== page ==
Times Watch wasn't the only outlet to pick up on David Brooks' stealth  debunking of fellow columnist (and Republican-hater) Paul Krugman's accusation that racist motives led to Ronald Reagan's decision to begin his successful 1980 campaign for president in Philadelphia, Miss., where three civil rights workers had been slain in 1964.
"There is an unwritten rule at the New York Times that forbids its op-ed columnists to attack one another in print. It's a holdover from a much stuffier era in the paper's history, and one can appreciate the sentiment behind it. An op-ed page whose columnists routinely denounced one another would create the impression of a newspaper more interested in arguing with itself than in engaging the world outside its walls. The example most frequently cited is the Village Voice of the 1960s and 1970s. A more contemporary example would be the blogosphere."
"I remembered that hard lesson while reading David Brooks' column, "History and Calumny ," in the Nov. 9 New York Times . 'Today I'm going to write about a slur,' Brooks begins. Although this 'distortion' has been around for many years, it has 'spread like a weed over the past few months.' It is 'spread by people who, before making one of the most heinous charges imaginable, couldn't even take 10 minutes to look at the evidence.'
"People? Who are these people? Brooks doesn't say. He scrupulously cites three written sources - a 1980 Washington Post story by Lou Cannon; a June 2004 post  by Kevin Drum on the Washington Monthly 's Web site; and an Oct. 2007 post  by Bruce Bartlett on the Talking Points Memo Web site - but these are all accounts refuting the dastardly smear. These are the good guys . Who are the bad guys ? Calumny doesn't spread itself. What wascally wabbit is wesponsible? Brooks won't say.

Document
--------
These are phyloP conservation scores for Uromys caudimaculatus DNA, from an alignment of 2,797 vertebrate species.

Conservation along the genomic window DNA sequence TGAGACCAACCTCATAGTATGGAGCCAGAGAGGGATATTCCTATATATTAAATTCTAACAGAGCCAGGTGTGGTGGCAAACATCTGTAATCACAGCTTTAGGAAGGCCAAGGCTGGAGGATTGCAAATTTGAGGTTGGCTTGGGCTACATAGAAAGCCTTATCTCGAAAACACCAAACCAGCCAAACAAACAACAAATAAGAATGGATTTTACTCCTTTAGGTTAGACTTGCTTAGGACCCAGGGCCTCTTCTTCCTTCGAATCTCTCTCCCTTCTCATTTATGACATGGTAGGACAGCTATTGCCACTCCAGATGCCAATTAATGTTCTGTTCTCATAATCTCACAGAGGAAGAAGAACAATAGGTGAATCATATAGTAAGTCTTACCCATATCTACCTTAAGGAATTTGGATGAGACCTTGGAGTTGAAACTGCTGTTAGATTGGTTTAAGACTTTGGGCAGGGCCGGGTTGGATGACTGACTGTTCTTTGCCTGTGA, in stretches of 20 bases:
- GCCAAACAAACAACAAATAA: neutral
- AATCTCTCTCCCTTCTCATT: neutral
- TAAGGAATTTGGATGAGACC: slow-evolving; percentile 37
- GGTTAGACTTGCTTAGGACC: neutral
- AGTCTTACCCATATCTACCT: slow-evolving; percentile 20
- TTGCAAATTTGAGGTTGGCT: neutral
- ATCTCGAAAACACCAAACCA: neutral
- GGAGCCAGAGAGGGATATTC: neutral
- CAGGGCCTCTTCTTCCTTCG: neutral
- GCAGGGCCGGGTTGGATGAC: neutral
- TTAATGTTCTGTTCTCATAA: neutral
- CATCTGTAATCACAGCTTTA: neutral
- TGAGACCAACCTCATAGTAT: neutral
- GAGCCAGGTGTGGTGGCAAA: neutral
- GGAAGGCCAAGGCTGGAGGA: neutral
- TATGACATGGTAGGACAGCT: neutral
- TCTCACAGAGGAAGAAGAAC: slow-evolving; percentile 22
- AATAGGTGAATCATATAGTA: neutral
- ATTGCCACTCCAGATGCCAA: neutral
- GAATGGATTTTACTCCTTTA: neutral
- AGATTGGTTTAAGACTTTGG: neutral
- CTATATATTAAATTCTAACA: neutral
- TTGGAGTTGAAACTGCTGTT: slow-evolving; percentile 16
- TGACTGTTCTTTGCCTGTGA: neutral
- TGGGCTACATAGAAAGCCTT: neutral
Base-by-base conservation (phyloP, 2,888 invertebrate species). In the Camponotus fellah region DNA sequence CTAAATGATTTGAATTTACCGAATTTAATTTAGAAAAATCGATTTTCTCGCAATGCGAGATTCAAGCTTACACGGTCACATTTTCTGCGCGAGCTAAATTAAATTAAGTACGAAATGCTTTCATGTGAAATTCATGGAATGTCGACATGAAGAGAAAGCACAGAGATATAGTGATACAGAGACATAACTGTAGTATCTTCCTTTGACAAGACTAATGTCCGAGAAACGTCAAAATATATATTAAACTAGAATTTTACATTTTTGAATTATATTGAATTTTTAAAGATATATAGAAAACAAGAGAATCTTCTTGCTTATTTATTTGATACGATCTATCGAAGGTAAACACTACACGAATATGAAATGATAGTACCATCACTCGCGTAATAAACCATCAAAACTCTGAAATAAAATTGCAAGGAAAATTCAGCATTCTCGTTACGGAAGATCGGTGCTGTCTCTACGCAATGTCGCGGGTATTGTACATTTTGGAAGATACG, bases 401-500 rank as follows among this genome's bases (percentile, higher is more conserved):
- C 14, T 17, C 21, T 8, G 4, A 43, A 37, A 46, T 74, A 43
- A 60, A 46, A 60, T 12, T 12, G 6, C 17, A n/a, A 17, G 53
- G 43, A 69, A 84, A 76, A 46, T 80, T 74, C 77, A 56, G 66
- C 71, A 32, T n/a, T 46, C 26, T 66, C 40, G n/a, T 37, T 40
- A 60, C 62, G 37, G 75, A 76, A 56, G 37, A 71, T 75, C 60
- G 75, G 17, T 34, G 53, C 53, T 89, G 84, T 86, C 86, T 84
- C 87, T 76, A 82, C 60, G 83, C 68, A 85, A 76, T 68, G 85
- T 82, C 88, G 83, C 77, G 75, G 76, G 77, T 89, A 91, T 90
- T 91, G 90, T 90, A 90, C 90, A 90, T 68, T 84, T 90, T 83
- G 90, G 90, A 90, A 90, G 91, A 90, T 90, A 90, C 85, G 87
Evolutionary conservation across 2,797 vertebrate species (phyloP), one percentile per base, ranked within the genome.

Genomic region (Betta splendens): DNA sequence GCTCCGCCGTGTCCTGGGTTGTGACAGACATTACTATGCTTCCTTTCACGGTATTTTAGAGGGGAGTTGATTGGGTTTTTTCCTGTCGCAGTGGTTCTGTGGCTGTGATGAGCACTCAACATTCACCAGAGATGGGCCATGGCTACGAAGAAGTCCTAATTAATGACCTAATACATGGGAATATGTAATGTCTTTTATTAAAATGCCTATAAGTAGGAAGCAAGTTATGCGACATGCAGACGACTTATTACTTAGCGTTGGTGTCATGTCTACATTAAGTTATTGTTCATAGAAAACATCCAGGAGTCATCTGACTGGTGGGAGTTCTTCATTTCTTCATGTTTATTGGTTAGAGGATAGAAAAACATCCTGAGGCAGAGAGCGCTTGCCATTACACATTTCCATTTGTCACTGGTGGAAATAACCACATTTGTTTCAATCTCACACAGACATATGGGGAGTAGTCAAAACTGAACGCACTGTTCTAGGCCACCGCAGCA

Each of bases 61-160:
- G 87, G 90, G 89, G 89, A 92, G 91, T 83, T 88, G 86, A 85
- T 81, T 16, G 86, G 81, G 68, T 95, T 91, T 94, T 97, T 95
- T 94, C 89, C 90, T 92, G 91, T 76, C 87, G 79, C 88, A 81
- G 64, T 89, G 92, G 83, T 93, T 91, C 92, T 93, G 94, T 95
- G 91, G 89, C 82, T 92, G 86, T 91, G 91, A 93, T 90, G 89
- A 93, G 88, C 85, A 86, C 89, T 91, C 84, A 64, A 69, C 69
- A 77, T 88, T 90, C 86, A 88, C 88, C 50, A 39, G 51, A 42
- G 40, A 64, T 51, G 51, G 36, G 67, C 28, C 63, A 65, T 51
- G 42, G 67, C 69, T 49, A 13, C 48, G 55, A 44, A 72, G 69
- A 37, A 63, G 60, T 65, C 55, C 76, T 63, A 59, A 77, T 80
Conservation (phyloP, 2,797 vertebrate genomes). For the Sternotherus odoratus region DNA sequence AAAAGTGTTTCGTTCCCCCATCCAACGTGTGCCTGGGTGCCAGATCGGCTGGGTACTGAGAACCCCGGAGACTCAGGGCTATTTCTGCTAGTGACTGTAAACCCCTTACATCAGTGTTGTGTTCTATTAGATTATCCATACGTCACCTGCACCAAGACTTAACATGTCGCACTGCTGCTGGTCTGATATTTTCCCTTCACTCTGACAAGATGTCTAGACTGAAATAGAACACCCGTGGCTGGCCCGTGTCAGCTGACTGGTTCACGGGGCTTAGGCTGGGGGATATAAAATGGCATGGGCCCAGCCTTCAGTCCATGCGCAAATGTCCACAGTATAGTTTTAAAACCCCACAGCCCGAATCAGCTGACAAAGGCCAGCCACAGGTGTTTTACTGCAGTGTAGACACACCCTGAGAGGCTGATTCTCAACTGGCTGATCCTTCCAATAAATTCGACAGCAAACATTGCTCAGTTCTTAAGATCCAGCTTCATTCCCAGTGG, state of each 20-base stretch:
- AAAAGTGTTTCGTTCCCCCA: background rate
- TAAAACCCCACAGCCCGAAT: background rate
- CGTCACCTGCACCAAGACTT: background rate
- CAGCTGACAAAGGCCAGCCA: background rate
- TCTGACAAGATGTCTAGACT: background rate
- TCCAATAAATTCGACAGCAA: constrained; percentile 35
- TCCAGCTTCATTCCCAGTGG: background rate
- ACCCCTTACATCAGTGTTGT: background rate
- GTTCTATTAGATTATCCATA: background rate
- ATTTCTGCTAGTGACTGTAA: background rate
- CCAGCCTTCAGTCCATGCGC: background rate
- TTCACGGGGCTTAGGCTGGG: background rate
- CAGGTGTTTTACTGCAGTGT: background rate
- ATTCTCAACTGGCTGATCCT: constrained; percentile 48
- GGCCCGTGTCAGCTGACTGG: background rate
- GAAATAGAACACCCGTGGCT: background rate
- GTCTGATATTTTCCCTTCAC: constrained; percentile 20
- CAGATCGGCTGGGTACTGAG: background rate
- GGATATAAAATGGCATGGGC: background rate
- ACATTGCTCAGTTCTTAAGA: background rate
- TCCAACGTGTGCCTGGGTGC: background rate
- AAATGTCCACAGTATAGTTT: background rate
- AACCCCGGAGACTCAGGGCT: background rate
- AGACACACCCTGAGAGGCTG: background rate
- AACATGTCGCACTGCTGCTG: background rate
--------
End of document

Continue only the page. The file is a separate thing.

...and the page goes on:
"It's Paul Krugman."
Noah went on to cite recent columns by Krugman (and fellow liberal columnist Bob Herbert) that bring up the Philadelphia, Miss. Incident. Noah also noted Krugman's barely-veiled online response to Brooks.
"So there's a campaign on to exonerate Ronald Reagan from the charge that he deliberately made use of Nixon's Southern strategy. When he went to Philadelphia, Mississippi, in 1980, the town where the civil rights workers had been murdered, and declared that 'I believe in states' rights,' he didn't mean to signal support for white racists. It was all just an innocent mistake."